Greenery

It was a very strange day today. The weather was okay, overcast throughout the day but clear, neither wind nor rain. But, in the early afternoon, there were a few times when the town was completely still. I could hear no wind in the trees, no birds or other animals, no human voices. Neither did I hear any cars, even the ambulances that usually come and go to the hospital nearby with their noisy sirens seemed to have taken a break. Later on I realized that there was no sound coming from the sports fields of the schools or the university either. It was an eerie feeling, the proverbial calm before the storm.

Nothing happened so far, and I’m still wondering what could have caused that stillness around. It was no Japanese holiday or end-of-school day or so, and I am not aware of any commemoration to take place today with a certain time of silence (and that wouldn’t happen more than once during the afternoon anyway). The only logical conclusion is that the wind was coming down from the mountain behind the house and countered the noise that is usually coming up the hill. But then again, I didn’t hear any wind either.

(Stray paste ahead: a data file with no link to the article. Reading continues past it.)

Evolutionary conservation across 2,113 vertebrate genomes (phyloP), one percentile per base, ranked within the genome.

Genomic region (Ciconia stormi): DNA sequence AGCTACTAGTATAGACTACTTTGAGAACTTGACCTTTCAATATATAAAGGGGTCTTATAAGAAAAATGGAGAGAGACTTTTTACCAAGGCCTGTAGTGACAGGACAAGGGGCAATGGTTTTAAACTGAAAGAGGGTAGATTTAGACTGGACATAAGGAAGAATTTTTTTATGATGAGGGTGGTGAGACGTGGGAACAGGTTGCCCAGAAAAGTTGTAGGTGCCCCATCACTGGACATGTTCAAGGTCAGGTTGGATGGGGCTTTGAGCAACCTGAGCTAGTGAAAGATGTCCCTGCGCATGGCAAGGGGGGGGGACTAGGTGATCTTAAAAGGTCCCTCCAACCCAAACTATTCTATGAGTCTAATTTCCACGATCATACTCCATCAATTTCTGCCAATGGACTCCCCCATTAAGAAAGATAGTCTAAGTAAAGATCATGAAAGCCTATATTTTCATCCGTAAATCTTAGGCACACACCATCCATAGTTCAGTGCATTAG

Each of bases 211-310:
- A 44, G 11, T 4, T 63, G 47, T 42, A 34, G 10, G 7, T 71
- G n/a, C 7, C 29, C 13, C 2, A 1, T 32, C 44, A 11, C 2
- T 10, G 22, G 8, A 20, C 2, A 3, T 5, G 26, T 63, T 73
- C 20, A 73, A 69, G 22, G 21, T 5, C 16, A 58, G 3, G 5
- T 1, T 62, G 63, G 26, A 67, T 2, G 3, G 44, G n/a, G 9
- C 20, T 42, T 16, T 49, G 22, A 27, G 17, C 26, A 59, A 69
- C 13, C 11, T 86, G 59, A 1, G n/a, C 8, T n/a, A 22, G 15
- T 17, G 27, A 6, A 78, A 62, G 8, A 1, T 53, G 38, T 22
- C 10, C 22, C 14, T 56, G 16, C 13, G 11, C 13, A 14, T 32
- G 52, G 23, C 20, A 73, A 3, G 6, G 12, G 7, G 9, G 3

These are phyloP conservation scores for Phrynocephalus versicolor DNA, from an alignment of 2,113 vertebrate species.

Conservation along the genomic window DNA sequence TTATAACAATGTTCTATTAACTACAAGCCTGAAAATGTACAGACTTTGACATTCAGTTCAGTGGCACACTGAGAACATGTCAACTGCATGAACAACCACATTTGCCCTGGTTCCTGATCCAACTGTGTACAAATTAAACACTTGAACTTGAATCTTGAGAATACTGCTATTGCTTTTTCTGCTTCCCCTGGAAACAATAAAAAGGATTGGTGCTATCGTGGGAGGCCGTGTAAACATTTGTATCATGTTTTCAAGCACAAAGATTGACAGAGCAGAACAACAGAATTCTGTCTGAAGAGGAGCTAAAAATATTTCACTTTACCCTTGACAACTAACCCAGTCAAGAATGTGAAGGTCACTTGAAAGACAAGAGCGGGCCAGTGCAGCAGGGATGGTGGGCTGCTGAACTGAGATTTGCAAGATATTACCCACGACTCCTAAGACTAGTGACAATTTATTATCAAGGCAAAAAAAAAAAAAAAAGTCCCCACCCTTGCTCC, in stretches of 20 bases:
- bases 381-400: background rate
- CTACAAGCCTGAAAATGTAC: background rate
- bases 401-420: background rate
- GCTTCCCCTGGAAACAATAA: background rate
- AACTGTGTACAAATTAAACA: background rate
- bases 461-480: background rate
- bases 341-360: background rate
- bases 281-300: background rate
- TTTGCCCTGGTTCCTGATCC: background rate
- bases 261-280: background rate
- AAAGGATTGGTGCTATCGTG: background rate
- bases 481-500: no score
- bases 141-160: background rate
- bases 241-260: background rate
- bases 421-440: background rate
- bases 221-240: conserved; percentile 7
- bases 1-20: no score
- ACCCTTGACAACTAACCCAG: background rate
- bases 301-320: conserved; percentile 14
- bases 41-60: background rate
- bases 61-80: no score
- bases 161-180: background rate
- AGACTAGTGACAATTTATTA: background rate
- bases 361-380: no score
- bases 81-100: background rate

Anyway, I wanted to write about the obvious love of the Japanese for greenery. I’m not talking about those beautifully arranged Japanese gardens that look so deceivingly natural without really being it, not this time. I’m talking about those tiny little spots of greenery in front of practically all the houses in my neighborhood, and in fact, throughout Kyoto. Of course, not every place can have a lovely garden like Ebisu’s:

ebisu's gardenFlower Pots next to an entrance - and a vending machine

But nevertheless, it seems that no entrance is to small or too cramped with other stuff not to warrant a little bit of green somewhere. The smallest I have seen are a couple of flower pots, sometimes hung up at the wall next to the door.

I haven’t seen any bonsai trees displayed like that though, but I now understand why you would want to have one. They are readily available at markets now, and even quite affordable. Unfortunately I have grey thumbs rather than green ones, so I’d probably kill them off inadvertently sooner or later. Better not to get one, but they are so lovely.bonsai tree at a fleamarket

 

I like the feeling those plants convey. It’s very friendly and homely and not as sterile as some parts of European cities can be sometimes.

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